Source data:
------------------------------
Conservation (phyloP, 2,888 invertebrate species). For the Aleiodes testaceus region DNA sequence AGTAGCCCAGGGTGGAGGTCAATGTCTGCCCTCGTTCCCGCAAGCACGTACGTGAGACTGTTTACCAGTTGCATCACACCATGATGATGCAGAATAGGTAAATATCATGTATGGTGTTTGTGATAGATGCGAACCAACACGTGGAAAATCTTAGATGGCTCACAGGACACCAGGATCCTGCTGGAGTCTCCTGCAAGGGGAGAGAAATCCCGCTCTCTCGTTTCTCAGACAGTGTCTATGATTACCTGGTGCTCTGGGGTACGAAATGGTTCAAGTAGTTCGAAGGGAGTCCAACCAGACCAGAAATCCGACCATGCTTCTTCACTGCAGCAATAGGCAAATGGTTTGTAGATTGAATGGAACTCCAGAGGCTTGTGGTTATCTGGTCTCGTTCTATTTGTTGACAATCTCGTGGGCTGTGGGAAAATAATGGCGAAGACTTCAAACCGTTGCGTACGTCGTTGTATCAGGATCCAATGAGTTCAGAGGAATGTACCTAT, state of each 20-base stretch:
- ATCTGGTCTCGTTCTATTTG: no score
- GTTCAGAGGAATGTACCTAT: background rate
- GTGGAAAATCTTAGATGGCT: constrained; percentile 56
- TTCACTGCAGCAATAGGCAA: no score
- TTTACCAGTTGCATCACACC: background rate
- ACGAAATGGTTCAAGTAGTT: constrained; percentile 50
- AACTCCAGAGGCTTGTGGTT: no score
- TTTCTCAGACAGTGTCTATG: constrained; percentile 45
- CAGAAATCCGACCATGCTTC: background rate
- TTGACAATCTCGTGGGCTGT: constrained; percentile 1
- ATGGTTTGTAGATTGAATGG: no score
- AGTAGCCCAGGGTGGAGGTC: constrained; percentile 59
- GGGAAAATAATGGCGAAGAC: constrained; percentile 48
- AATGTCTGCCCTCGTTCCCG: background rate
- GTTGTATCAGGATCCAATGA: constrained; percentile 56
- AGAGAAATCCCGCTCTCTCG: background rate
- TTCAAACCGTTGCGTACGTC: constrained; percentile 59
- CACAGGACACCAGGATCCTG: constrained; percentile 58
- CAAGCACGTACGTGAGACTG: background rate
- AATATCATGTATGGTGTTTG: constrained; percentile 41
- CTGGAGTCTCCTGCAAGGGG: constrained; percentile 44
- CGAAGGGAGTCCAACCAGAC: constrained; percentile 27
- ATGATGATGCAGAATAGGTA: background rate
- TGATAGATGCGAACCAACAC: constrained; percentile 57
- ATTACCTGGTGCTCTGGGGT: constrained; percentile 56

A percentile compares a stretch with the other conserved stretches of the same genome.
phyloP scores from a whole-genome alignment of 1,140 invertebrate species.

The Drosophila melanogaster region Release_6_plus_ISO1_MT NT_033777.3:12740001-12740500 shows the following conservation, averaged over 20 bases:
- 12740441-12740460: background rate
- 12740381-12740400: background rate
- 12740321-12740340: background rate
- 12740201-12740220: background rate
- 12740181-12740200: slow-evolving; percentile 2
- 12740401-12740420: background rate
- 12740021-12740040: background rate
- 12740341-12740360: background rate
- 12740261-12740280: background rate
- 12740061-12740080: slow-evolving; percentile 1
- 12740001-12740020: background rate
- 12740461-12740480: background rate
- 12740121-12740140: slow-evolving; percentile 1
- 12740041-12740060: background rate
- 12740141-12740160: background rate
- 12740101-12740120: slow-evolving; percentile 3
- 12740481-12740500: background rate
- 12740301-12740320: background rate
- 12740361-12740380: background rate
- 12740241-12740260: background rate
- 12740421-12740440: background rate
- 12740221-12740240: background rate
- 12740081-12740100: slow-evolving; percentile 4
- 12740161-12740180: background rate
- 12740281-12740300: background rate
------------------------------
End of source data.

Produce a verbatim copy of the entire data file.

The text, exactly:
Conservation (phyloP, 2,888 invertebrate species). For the Aleiodes testaceus region DNA sequence AGTAGCCCAGGGTGGAGGTCAATGTCTGCCCTCGTTCCCGCAAGCACGTACGTGAGACTGTTTACCAGTTGCATCACACCATGATGATGCAGAATAGGTAAATATCATGTATGGTGTTTGTGATAGATGCGAACCAACACGTGGAAAATCTTAGATGGCTCACAGGACACCAGGATCCTGCTGGAGTCTCCTGCAAGGGGAGAGAAATCCCGCTCTCTCGTTTCTCAGACAGTGTCTATGATTACCTGGTGCTCTGGGGTACGAAATGGTTCAAGTAGTTCGAAGGGAGTCCAACCAGACCAGAAATCCGACCATGCTTCTTCACTGCAGCAATAGGCAAATGGTTTGTAGATTGAATGGAACTCCAGAGGCTTGTGGTTATCTGGTCTCGTTCTATTTGTTGACAATCTCGTGGGCTGTGGGAAAATAATGGCGAAGACTTCAAACCGTTGCGTACGTCGTTGTATCAGGATCCAATGAGTTCAGAGGAATGTACCTAT, state of each 20-base stretch:
- ATCTGGTCTCGTTCTATTTG: no score
- GTTCAGAGGAATGTACCTAT: background rate
- GTGGAAAATCTTAGATGGCT: constrained; percentile 56
- TTCACTGCAGCAATAGGCAA: no score
- TTTACCAGTTGCATCACACC: background rate
- ACGAAATGGTTCAAGTAGTT: constrained; percentile 50
- AACTCCAGAGGCTTGTGGTT: no score
- TTTCTCAGACAGTGTCTATG: constrained; percentile 45
- CAGAAATCCGACCATGCTTC: background rate
- TTGACAATCTCGTGGGCTGT: constrained; percentile 1
- ATGGTTTGTAGATTGAATGG: no score
- AGTAGCCCAGGGTGGAGGTC: constrained; percentile 59
- GGGAAAATAATGGCGAAGAC: constrained; percentile 48
- AATGTCTGCCCTCGTTCCCG: background rate
- GTTGTATCAGGATCCAATGA: constrained; percentile 56
- AGAGAAATCCCGCTCTCTCG: background rate
- TTCAAACCGTTGCGTACGTC: constrained; percentile 59
- CACAGGACACCAGGATCCTG: constrained; percentile 58
- CAAGCACGTACGTGAGACTG: background rate
- AATATCATGTATGGTGTTTG: constrained; percentile 41
- CTGGAGTCTCCTGCAAGGGG: constrained; percentile 44
- CGAAGGGAGTCCAACCAGAC: constrained; percentile 27
- ATGATGATGCAGAATAGGTA: background rate
- TGATAGATGCGAACCAACAC: constrained; percentile 57
- ATTACCTGGTGCTCTGGGGT: constrained; percentile 56

A percentile compares a stretch with the other conserved stretches of the same genome.
phyloP scores from a whole-genome alignment of 1,140 invertebrate species.

The Drosophila melanogaster region Release_6_plus_ISO1_MT NT_033777.3:12740001-12740500 shows the following conservation, averaged over 20 bases:
- 12740441-12740460: background rate
- 12740381-12740400: background rate
- 12740321-12740340: background rate
- 12740201-12740220: background rate
- 12740181-12740200: slow-evolving; percentile 2
- 12740401-12740420: background rate
- 12740021-12740040: background rate
- 12740341-12740360: background rate
- 12740261-12740280: background rate
- 12740061-12740080: slow-evolving; percentile 1
- 12740001-12740020: background rate
- 12740461-12740480: background rate
- 12740121-12740140: slow-evolving; percentile 1
- 12740041-12740060: background rate
- 12740141-12740160: background rate
- 12740101-12740120: slow-evolving; percentile 3
- 12740481-12740500: background rate
- 12740301-12740320: background rate
- 12740361-12740380: background rate
- 12740241-12740260: background rate
- 12740421-12740440: background rate
- 12740221-12740240: background rate
- 12740081-12740100: slow-evolving; percentile 4
- 12740161-12740180: background rate
- 12740281-12740300: background rate